On a night where the Arts Club was bursting at the seams Getintothis’ Jamie Bowman squeezes in to see Johnny Marr tackle the elephant in the room head on.
This has been a good week for Smiths fans. While Morrissey tours the nation’s meat-free enormodomes, his former lieutenant Johnny Marr arrives in Liverpool for this packed warm-up gig in fine fettle on the back of the enticing news that he will be publishing his autobiography next year.
In 2013, Morrissey’s memoir was a predictable bestseller but some were left disappointed by the relative skirting over The Smiths’ magnificent career. But as both men move into their middle age it seems that judging by tonight’s set at least Marr has no such reticence to rake over the melodic ashes of his former band.
As soon as the second track he’s gliding his way through Panic with the same stick-thin elegance as he did 30 years ago and suddenly all is right with the world as we forget that we’re packed into the venue tighter than sardines, that we can barely see and, above all, that it’s not Morrissey singing.
This will always be the elephant in the room when watching Marr. As he disco steps his way through the Chic-like stomp of Easy Money we can admire his magnificent guitar playing and his willingness to strum more than the indie jangle that made his name. We can admire his great hair, his mod suit and his admiration for the lack of beards in the Liverpool crowd. But what we can’t do is pretend he’s a great frontman. Or singer. Or lyricist.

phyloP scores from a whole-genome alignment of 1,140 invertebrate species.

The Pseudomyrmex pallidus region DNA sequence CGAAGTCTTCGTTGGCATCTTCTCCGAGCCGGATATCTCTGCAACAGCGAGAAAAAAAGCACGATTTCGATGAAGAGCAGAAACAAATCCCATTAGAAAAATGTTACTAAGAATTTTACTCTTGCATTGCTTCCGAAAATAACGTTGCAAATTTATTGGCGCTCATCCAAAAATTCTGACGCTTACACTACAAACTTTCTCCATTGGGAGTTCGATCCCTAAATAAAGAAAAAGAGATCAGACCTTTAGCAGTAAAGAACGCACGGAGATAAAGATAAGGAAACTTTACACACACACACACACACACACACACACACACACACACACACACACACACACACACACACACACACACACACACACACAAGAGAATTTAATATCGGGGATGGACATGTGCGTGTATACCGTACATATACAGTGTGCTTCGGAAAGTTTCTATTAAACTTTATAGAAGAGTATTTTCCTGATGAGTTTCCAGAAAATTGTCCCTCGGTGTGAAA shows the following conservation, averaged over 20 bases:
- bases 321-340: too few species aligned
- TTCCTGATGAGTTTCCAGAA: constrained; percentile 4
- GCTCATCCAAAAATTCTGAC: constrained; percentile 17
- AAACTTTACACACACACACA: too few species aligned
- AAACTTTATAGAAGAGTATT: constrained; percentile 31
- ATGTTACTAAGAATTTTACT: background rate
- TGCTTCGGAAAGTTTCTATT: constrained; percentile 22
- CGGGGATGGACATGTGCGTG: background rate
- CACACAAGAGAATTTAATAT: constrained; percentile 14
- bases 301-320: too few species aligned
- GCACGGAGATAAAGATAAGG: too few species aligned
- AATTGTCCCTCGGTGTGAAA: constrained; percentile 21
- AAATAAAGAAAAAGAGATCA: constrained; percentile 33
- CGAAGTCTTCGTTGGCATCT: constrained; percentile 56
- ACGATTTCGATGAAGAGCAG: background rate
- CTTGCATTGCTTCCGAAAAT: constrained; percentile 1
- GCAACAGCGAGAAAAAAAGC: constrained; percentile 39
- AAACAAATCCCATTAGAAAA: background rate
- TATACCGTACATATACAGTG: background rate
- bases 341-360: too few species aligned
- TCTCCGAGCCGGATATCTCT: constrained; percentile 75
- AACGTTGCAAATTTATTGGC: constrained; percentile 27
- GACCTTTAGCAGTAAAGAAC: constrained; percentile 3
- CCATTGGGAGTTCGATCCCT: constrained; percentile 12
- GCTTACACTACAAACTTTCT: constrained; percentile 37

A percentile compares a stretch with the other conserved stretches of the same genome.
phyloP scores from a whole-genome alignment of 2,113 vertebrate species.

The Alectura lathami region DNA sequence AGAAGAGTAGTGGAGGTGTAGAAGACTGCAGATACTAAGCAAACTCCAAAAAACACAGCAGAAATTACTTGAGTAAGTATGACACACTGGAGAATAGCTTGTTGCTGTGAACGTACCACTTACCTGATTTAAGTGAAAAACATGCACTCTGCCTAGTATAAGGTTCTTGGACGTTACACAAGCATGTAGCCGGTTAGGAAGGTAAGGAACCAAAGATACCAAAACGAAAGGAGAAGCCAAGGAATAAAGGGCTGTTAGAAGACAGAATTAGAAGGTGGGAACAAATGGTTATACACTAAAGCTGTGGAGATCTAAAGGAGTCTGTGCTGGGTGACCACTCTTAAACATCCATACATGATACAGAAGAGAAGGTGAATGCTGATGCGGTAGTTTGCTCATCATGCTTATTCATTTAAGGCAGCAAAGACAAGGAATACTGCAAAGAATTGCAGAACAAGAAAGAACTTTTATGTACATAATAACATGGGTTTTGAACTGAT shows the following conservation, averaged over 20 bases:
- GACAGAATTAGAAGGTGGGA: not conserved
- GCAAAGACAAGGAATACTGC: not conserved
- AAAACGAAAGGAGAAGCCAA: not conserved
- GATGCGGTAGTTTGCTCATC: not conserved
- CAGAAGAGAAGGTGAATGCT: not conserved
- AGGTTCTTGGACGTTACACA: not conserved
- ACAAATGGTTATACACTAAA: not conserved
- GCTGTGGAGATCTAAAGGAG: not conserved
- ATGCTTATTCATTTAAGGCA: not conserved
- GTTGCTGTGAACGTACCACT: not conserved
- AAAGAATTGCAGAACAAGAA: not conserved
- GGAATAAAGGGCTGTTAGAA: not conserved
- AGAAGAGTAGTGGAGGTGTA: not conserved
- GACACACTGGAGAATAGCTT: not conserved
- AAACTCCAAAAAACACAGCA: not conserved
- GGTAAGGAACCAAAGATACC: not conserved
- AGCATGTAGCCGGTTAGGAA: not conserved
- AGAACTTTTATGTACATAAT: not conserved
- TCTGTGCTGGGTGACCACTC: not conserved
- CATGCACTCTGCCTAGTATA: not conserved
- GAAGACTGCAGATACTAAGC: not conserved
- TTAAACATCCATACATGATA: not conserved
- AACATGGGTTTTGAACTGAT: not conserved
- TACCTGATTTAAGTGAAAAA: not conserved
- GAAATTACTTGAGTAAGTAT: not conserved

As each forgettable number from recent album Playland drifts by we cheer and applaud because, well, it’s Johnny Marr isn’t it? We’re glad he’s here and he’s clearly a great bloke. But only the sublime New Town Velocity registers with any kind of resonance with its fluid guitar lines and gorgeous chorus. A lumpen cover of Depeche Mode’s I Feel You begs the question why?
These solo songs can’t help feel like filler before each Smiths track but to be fair to Marr he knows how to pick them. A barrelling and bitter Headmaster Ritual is curiously dedicated to “anyone who went to school in Wavertree” while a wah-wah-drenched Queen is Dead is spat out with the kind of venom that would surely make the Prime Minister rethink his love of the band.
Even better still is his stunning version of Electronic’s Getting Away With It which Marr turns from an Italo House classic into a taut Talking Heads-esque riff monster. It’s to his credit that these oft-heard classics are reinvented by an always willing Marr who, if not a great frontman, knows how to keep an audience in the palm of his hand. At the set’s climax, a chiming There Is A Light That Never Goes Out provokes a genuinely moving mass-singalong as the 700-strong crowd clings to those old dreams once again.
It’s simply impossible not to enjoy these songs – some of the greatest ever written – and as the iconic chug of How Soon Is Now rounds things off, it feels churlish to criticise Marr for anything, let alone playing these songs. After all he’s Johnny Marr. And that, it seems, is enough.
Photos by Getintothis’ Vicky Pea